• #8
                The tach you have will work just fine, save your money for other toys. That is, unless you happen to also need a spindle encoder, the encoder could do double duty in that case if you mount it at the spindle.

                I have used those drives with both brush and brushless motors, even did a Fanuc redcap with one for a friend earlier this year. You will be pleased with the results.


                Isn't that lathe you have running under mach 3? If so, the motor control is probably 0-10V along with fwd and rev signals. Have you thought about how you will handle reversing the motor? Normally, + and - 10V is used for such purposes with that drive. Opposite polarity on the control voltage reverses the motor. IF, you are just going to use a speed control pot then its not a issue, if the breakout board supplies 0-10V then you have to come up with a plan.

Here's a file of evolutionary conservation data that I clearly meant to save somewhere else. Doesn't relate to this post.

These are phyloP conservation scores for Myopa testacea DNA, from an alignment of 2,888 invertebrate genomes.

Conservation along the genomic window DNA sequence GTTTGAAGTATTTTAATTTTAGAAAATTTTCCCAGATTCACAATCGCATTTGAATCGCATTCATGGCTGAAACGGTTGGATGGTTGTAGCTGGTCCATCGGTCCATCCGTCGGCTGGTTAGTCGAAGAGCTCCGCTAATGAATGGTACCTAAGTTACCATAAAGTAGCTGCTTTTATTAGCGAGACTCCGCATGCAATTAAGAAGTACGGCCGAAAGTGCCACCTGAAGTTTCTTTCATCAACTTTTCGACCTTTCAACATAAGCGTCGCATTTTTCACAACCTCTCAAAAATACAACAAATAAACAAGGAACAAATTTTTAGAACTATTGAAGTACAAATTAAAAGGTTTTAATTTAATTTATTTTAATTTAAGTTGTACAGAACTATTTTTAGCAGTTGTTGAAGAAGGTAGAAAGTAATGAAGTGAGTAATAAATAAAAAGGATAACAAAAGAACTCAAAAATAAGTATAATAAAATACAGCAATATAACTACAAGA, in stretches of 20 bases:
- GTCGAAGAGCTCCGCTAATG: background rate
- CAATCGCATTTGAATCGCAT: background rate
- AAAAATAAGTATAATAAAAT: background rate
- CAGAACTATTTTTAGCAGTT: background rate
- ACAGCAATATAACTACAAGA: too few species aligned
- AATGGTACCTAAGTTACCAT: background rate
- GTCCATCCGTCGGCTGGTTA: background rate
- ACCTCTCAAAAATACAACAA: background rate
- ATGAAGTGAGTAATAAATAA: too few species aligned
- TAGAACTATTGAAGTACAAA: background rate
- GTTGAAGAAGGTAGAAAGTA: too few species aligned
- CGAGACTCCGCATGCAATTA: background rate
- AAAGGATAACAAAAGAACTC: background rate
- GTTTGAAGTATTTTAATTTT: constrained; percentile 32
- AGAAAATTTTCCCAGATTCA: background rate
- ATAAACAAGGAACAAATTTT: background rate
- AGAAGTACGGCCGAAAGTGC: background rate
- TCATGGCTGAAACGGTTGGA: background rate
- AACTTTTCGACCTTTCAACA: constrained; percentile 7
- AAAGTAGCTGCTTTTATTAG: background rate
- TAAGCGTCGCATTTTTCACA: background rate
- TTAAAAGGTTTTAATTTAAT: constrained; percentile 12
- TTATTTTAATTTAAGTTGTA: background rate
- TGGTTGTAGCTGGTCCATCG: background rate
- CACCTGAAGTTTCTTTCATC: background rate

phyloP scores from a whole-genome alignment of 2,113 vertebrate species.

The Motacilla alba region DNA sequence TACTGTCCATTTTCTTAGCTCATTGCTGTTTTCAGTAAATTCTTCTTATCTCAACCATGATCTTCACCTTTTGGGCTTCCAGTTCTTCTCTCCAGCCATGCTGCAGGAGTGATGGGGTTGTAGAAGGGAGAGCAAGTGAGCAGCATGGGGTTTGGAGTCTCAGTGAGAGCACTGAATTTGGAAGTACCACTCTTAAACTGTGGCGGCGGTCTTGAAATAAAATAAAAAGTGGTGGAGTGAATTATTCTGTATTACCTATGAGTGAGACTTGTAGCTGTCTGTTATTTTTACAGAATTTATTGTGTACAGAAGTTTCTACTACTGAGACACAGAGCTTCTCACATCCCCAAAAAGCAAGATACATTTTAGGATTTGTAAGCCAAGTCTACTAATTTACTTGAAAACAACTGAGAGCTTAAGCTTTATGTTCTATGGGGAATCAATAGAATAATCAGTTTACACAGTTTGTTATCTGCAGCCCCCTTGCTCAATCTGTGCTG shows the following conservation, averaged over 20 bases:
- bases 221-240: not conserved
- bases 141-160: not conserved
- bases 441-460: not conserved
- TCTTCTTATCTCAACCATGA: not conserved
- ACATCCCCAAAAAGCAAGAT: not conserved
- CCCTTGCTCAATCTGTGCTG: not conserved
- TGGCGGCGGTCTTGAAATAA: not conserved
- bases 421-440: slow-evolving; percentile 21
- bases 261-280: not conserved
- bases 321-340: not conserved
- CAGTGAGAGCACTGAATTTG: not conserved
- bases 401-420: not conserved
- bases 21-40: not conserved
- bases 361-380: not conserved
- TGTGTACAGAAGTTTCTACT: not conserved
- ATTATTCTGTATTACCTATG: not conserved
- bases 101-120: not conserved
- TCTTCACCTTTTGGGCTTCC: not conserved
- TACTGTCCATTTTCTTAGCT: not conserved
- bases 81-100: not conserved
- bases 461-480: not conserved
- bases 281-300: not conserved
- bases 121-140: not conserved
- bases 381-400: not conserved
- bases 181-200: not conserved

Last edited by Sparky_NY; 11-12-2016, 07:18 PM.

                Comment


                • #9
                  Yup Mach3, hence the need for a steady speed on the low end when the lathe is configured in the belt reduced mode for threading. (No Linux gloating please.)

                  So you don't think that an encoder would be quite a bit more accurate & noise free than the tach-gen? It would be a little easier to stick with what I already have on it; couldn't hurt to try it that way first I suppose.

                  The C-11 BOB is definitely has a 0-10v spindle speed output. The reversing plan is to cobble up a DPDT polarity reversal relay to trick the drive into running the motor backwards upon M4 command. Shouldn't be too hard I hope. (?)
                  Milton

                  "Accuracy is the sum total of your compensating mistakes."

                  "The thing I hate about an argument is that it always interrupts a discussion." G. K. Chesterton

                  Comment


                  • #10
                    I have used the A-M-C fairly extensively on retrofits, many of the BLDC drives also have a Hall input tach feature on the mode-select dip sw, the one you have is one of the few that does not have that option, it is OK down to 300rpm for a 6 pole motor.